• 115a. ["Somebody Up There Likes Me" co-star Pier] clues ANGELI. Is that Angeli Pier or Pier Angeli? Actress Pier Angeli. She dated Kirk Douglas and James Dean, won a Golden Globe in ’51, and died of an overdose at age 39 in ’71.
  • 7d. [Resembling the Baltic, e.g.] clues SEA-LIKE. “Which is more sea-like: the ocean or a large bay?” I just can’t imagine using this term.
  • 57d. The LANCIA is an [Italian racecar]. Oh, sure, they make racecars. They also make minivans. Ferrari and Lamborghini don’t make minivans, do they?
  • 79d. I like the clue for ADMISSION—[Letting-in or letting-on]—because whenever [Admit(ted)] clues a 5-letter entry, I never know how to finish LET*N without checking the crossing.

Frank Longo’s Washington Post crossword, “Post Puzzler No. 26″

Region capture 6Has it already been a half a year since the themeless Post Puzzler began running? Wow. Good stuff. I hope the Post has been getting plenty of love letters from their subscribers about this puzzle, because I’d love to see it run in perpetuity.

Frank Longo’s famous in crossword circles for his phenomenal, well-curated word list. He’s packed this week’s Puzzler with tons of interesting, fresh fill:

  • 1a. [Express settings] are the FAST TRACKS. This would be a good bit better in the singular.
  • 17a. The figure skating move called the TRIPLE LUTZ is clued with [It's tough to land on the ice].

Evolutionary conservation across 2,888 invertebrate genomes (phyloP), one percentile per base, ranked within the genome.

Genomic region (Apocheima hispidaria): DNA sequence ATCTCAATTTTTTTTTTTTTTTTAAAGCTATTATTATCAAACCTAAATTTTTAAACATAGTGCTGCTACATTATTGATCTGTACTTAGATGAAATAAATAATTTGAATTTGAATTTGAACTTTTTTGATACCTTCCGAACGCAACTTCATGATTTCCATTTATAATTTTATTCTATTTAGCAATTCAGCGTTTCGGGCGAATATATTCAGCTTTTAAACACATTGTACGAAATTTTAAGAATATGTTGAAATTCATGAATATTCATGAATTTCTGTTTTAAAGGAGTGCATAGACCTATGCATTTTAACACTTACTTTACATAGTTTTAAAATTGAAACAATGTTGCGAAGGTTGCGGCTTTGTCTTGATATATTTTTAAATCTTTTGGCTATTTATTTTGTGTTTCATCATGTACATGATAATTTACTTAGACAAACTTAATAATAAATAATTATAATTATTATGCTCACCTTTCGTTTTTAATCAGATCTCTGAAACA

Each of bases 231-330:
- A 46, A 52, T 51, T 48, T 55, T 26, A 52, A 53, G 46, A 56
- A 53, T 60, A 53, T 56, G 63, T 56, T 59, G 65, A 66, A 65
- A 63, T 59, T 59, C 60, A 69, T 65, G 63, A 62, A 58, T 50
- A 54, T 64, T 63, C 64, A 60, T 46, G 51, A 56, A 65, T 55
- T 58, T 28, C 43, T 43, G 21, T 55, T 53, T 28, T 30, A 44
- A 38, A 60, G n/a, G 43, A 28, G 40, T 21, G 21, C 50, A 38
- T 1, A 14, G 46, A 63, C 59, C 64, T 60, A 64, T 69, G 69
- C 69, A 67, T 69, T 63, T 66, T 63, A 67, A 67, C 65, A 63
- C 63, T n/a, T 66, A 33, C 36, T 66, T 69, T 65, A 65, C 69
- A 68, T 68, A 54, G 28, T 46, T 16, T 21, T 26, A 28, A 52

• 20a. [Stinger's delivery] is BEE VENOM, if you’re unlucky.
  • 31a. The iTUNES STORE is indeed an [Important player in the music business].
  • 39a. [Was driven] really wanted to be FELT THE URGE, but it turned out to be FELT THE NEED. What say you, court of crossword law? Is this a random verb+object or an “in the language” unit of meaning?
  • 49a. To TUCK AWAY into something is to [Chow down on] it.
  • 54a. Supreme Court Justice ELENA KAGAN not only was the [Onetime dean of Harvard Law School], but she’s also got a name in which vowels and consonants alternate.
  • 3d. SLIM THUG is a [Rapper whose 2005 album "Already Platinum" debuted at No. 2 on the Billboard 200], and yet I haven’t heard the name.
  • 4d. Fresh answer, but a weird one: TIPP [___ City (Ohio town named for a U.S. president's moniker)] is presumably named after President…somebody and Tyler too. Who is the somebody? Google to the rescue: William Henry Harrison, who was a hero at the Battle of Tippecanoe. The town used to be called Tippecanoe City.
  • 44d. [People adding to Facebook thumbs-up counts] clues LIKERS. Ehhh…those are people who “Liked” something. Nobody calls them Likers, I don’t think. Thumbs down on this answer.

Favorite clue: 41a: [Air Supply supply?] for BALLADS. “Lost in Love,” “All Out of Love,” “Even the Nights Are Better,” “Making Love Out of Nothing at All”…you’re hearing at least one of those songs inside your brain now, aren’t you? The first two are the most assertively ballady, but that “Even the Nights” is obnoxiously intrusive. Which one is tormenting you?